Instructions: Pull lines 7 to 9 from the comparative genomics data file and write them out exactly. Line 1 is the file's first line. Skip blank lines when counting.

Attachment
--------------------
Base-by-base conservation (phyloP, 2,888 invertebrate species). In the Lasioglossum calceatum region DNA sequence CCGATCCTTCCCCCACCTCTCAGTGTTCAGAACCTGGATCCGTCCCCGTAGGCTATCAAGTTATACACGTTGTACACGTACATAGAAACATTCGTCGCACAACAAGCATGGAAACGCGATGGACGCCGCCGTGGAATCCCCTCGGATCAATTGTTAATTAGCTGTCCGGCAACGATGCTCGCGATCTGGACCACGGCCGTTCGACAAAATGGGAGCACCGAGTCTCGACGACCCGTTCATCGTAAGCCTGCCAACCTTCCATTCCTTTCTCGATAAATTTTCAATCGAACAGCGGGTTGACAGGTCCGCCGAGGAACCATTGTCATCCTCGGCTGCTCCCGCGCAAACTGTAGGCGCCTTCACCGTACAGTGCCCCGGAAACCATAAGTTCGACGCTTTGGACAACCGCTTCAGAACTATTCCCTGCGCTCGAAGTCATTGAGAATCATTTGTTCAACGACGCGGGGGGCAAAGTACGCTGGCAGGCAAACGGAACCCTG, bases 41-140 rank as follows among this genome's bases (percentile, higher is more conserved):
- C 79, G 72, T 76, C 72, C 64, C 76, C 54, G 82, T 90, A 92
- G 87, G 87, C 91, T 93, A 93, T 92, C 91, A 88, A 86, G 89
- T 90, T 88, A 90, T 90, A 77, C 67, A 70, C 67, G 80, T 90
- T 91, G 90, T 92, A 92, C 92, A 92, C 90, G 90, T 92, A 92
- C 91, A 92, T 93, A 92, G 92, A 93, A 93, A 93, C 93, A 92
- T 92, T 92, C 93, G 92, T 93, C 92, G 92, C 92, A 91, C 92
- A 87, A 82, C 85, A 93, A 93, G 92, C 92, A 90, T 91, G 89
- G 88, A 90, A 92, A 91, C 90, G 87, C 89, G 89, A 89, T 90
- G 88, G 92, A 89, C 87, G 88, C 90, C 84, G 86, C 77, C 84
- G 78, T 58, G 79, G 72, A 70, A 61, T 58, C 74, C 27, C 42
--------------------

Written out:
- T 92, T 92, C 93, G 92, T 93, C 92, G 92, C 92, A 91, C 92
- A 87, A 82, C 85, A 93, A 93, G 92, C 92, A 90, T 91, G 89
- G 88, A 90, A 92, A 91, C 90, G 87, C 89, G 89, A 89, T 90